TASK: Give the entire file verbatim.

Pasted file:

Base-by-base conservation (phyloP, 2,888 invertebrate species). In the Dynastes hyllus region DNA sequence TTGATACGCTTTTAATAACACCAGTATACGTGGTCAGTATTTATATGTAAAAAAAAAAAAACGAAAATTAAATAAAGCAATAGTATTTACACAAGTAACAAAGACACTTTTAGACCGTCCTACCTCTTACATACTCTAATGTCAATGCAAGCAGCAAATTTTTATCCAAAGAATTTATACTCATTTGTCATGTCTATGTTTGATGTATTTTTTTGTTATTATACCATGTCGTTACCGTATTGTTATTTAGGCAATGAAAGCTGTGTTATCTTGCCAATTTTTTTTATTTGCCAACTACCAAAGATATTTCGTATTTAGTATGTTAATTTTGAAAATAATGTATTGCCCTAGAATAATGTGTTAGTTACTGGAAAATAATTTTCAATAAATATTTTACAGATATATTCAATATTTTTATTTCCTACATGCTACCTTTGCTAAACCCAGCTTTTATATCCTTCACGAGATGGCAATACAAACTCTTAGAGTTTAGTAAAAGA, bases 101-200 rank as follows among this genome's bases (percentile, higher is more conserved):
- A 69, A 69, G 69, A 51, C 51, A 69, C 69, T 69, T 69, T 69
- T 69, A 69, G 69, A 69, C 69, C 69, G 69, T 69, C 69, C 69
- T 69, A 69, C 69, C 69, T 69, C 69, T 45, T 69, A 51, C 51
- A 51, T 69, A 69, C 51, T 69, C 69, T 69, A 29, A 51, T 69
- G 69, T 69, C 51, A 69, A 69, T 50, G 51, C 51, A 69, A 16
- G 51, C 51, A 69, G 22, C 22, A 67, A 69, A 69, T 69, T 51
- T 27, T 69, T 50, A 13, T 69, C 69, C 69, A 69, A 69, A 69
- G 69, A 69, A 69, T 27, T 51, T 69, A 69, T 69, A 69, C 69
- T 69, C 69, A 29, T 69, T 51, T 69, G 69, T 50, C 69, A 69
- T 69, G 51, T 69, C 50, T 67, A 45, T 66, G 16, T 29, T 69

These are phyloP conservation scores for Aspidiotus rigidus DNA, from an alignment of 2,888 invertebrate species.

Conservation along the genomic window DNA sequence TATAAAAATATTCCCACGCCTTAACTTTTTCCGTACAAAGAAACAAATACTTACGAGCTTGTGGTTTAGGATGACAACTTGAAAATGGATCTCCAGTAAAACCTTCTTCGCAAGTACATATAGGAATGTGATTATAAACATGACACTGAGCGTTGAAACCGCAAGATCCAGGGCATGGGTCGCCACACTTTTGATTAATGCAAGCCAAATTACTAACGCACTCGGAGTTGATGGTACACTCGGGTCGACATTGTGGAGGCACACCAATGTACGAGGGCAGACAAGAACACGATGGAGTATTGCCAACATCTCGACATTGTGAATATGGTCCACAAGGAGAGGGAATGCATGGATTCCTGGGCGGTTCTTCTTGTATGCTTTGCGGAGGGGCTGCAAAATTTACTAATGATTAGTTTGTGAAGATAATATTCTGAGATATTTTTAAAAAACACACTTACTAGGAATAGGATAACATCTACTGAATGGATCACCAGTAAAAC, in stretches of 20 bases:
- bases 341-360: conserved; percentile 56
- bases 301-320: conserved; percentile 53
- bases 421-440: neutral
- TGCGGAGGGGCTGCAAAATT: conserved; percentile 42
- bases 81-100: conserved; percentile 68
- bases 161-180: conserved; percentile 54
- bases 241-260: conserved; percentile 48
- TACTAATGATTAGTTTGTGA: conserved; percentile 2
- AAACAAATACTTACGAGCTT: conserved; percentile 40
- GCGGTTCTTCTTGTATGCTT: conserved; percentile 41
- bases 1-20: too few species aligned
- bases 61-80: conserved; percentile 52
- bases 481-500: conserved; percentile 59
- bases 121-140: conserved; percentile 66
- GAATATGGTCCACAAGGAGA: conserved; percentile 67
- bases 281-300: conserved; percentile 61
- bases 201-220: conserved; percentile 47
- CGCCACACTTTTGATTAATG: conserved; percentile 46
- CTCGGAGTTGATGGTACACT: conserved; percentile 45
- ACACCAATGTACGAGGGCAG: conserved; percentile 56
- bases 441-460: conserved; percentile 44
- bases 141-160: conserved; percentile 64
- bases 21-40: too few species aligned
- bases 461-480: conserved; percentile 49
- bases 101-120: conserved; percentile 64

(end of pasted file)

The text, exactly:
Base-by-base conservation (phyloP, 2,888 invertebrate species). In the Dynastes hyllus region DNA sequence TTGATACGCTTTTAATAACACCAGTATACGTGGTCAGTATTTATATGTAAAAAAAAAAAAACGAAAATTAAATAAAGCAATAGTATTTACACAAGTAACAAAGACACTTTTAGACCGTCCTACCTCTTACATACTCTAATGTCAATGCAAGCAGCAAATTTTTATCCAAAGAATTTATACTCATTTGTCATGTCTATGTTTGATGTATTTTTTTGTTATTATACCATGTCGTTACCGTATTGTTATTTAGGCAATGAAAGCTGTGTTATCTTGCCAATTTTTTTTATTTGCCAACTACCAAAGATATTTCGTATTTAGTATGTTAATTTTGAAAATAATGTATTGCCCTAGAATAATGTGTTAGTTACTGGAAAATAATTTTCAATAAATATTTTACAGATATATTCAATATTTTTATTTCCTACATGCTACCTTTGCTAAACCCAGCTTTTATATCCTTCACGAGATGGCAATACAAACTCTTAGAGTTTAGTAAAAGA, bases 101-200 rank as follows among this genome's bases (percentile, higher is more conserved):
- A 69, A 69, G 69, A 51, C 51, A 69, C 69, T 69, T 69, T 69
- T 69, A 69, G 69, A 69, C 69, C 69, G 69, T 69, C 69, C 69
- T 69, A 69, C 69, C 69, T 69, C 69, T 45, T 69, A 51, C 51
- A 51, T 69, A 69, C 51, T 69, C 69, T 69, A 29, A 51, T 69
- G 69, T 69, C 51, A 69, A 69, T 50, G 51, C 51, A 69, A 16
- G 51, C 51, A 69, G 22, C 22, A 67, A 69, A 69, T 69, T 51
- T 27, T 69, T 50, A 13, T 69, C 69, C 69, A 69, A 69, A 69
- G 69, A 69, A 69, T 27, T 51, T 69, A 69, T 69, A 69, C 69
- T 69, C 69, A 29, T 69, T 51, T 69, G 69, T 50, C 69, A 69
- T 69, G 51, T 69, C 50, T 67, A 45, T 66, G 16, T 29, T 69

These are phyloP conservation scores for Aspidiotus rigidus DNA, from an alignment of 2,888 invertebrate species.

Conservation along the genomic window DNA sequence TATAAAAATATTCCCACGCCTTAACTTTTTCCGTACAAAGAAACAAATACTTACGAGCTTGTGGTTTAGGATGACAACTTGAAAATGGATCTCCAGTAAAACCTTCTTCGCAAGTACATATAGGAATGTGATTATAAACATGACACTGAGCGTTGAAACCGCAAGATCCAGGGCATGGGTCGCCACACTTTTGATTAATGCAAGCCAAATTACTAACGCACTCGGAGTTGATGGTACACTCGGGTCGACATTGTGGAGGCACACCAATGTACGAGGGCAGACAAGAACACGATGGAGTATTGCCAACATCTCGACATTGTGAATATGGTCCACAAGGAGAGGGAATGCATGGATTCCTGGGCGGTTCTTCTTGTATGCTTTGCGGAGGGGCTGCAAAATTTACTAATGATTAGTTTGTGAAGATAATATTCTGAGATATTTTTAAAAAACACACTTACTAGGAATAGGATAACATCTACTGAATGGATCACCAGTAAAAC, in stretches of 20 bases:
- bases 341-360: conserved; percentile 56
- bases 301-320: conserved; percentile 53
- bases 421-440: neutral
- TGCGGAGGGGCTGCAAAATT: conserved; percentile 42
- bases 81-100: conserved; percentile 68
- bases 161-180: conserved; percentile 54
- bases 241-260: conserved; percentile 48
- TACTAATGATTAGTTTGTGA: conserved; percentile 2
- AAACAAATACTTACGAGCTT: conserved; percentile 40
- GCGGTTCTTCTTGTATGCTT: conserved; percentile 41
- bases 1-20: too few species aligned
- bases 61-80: conserved; percentile 52
- bases 481-500: conserved; percentile 59
- bases 121-140: conserved; percentile 66
- GAATATGGTCCACAAGGAGA: conserved; percentile 67
- bases 281-300: conserved; percentile 61
- bases 201-220: conserved; percentile 47
- CGCCACACTTTTGATTAATG: conserved; percentile 46
- CTCGGAGTTGATGGTACACT: conserved; percentile 45
- ACACCAATGTACGAGGGCAG: conserved; percentile 56
- bases 441-460: conserved; percentile 44
- bases 141-160: conserved; percentile 64
- bases 21-40: too few species aligned
- bases 461-480: conserved; percentile 49
- bases 101-120: conserved; percentile 64